February 23, 2017

Latinos and the New Trump Administration

4. Hispanics and their view of the nation’s direction

As the new Trump administration begins, Latinos are split in their views of the nation’s direction. Half of Latinos say they are dissatisfied with the way things are going in the nation today while 45% say they are satisfied, according to a new Latino post-election survey conducted by Pew Research Center. These views have changed somewhat since 2012, but are markedly improved since 2008, the first year of the Great Recession, when 70% of Latinos were dissatisfied with the country’s direction.

Compared with the U.S. general public, Latinos express greater satisfaction with the country’s direction today. While 45% of Latinos say they are satisfied with the country’s direction, only 30% of the general public says the same (65% of U.S. adults say they are dissatisfied with the nation’s direction). Since 2008, the U.S. general public’s views on the country’s direction has improved.

The new survey also shows that views of the nation’s direction vary across Hispanic demographic subgroups. Overall, Hispanic men are more satisfied with the way things are going in the country today compared with Hispanic women – 49% compared with 41%. More than half (54%) of Hispanic women are dissatisfied with the way the country is going.

Generationally, Hispanics ages 50 to 64 are more optimistic than other age groups about how things are going in the country today. Half (50%) say they are satisfied with the nation’s direction while 46% say they are dissatisfied. By comparison, the least optimistic are Hispanics ages 65 and older. Just 38% of this group say they are satisfied with the direction of the country today and more than half (55%) say they are dissatisfied. U.S.-born Hispanics are more dissatisfied with the country’s direction than foreign-born Hispanics. More than half (55%) of Hispanic immigrants say they are satisfied with the country’s direction, while 40% say they are dissatisfied. By comparison, only 34% of Hispanics born in the U.S. say they are satisfied with the country’s direction, while 61% say they are dissatisfied.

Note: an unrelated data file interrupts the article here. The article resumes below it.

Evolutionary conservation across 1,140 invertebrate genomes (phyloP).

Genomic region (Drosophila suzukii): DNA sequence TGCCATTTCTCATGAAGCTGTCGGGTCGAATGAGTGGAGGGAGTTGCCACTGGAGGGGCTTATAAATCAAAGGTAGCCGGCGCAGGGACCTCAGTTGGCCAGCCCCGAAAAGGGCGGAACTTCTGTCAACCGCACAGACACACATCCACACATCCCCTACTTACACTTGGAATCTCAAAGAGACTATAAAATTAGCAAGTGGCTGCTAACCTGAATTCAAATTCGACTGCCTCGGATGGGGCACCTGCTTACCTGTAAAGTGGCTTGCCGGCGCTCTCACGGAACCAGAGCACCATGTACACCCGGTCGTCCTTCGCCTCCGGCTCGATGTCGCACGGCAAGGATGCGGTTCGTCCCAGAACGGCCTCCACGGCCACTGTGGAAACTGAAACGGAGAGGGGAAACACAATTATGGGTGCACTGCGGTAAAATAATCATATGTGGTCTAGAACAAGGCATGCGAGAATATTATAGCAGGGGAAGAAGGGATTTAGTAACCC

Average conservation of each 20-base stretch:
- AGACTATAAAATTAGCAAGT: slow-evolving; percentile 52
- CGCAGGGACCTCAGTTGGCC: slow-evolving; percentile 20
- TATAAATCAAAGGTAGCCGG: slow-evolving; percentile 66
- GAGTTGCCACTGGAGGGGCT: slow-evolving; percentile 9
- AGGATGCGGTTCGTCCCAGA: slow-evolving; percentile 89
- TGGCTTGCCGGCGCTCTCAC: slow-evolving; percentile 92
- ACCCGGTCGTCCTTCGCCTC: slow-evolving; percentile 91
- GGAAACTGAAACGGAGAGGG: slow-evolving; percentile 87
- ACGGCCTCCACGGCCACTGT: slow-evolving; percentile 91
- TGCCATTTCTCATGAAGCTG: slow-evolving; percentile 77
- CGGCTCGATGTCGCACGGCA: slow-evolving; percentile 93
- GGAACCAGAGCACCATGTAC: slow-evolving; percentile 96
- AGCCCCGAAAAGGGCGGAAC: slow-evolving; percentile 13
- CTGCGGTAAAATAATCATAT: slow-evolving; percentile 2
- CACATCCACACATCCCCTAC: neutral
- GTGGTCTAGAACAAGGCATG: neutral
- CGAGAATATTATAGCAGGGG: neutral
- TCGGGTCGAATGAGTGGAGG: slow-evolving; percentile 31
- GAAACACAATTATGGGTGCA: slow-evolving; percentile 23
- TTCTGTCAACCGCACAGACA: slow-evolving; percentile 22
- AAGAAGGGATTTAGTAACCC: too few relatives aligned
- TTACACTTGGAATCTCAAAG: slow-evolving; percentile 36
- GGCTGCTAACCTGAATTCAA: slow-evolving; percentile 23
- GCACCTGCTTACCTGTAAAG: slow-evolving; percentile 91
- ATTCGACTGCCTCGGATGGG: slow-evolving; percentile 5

U.S.-born Hispanics are more dissatisfied with the country’s direction than foreign-born Hispanics. More than half (55%) of Hispanic immigrants say they are satisfied with the country’s direction, while 40% say they are dissatisfied. By comparison, only 34% of Hispanics born in the U.S. say they are satisfied with the country’s direction, while 61% say they are dissatisfied.

Latinos who are lawful permanent residents are more likely than other groups of Latino immigrants to say they are satisfied with the way things are going in the U.S. today. More than two-thirds (68%) of them say they are satisfied while 30% say they are dissatisfied. By comparison, 52% of Latino immigrants who are neither U.S. citizens nor lawful permanent residents say they are satisfied with the nation’s direction, while 43% say they are dissatisfied. Views are more divided among Latino immigrants who are U.S. citizens. About half (49%) say they are satisfied with the country’s direction while 44% say they are not.

Hispanic Republicans and Hispanic Democrats share similar views on the country’s direction. Just 38% of each group say they are satisfied with the nation’s direction and about six-in-ten of each say they are dissatisfied. By contrast, Hispanics who identify as independents are more optimistic, but remain split in their views. Half (50%) say they are satisfied with the country’s direction while 46% say they are not.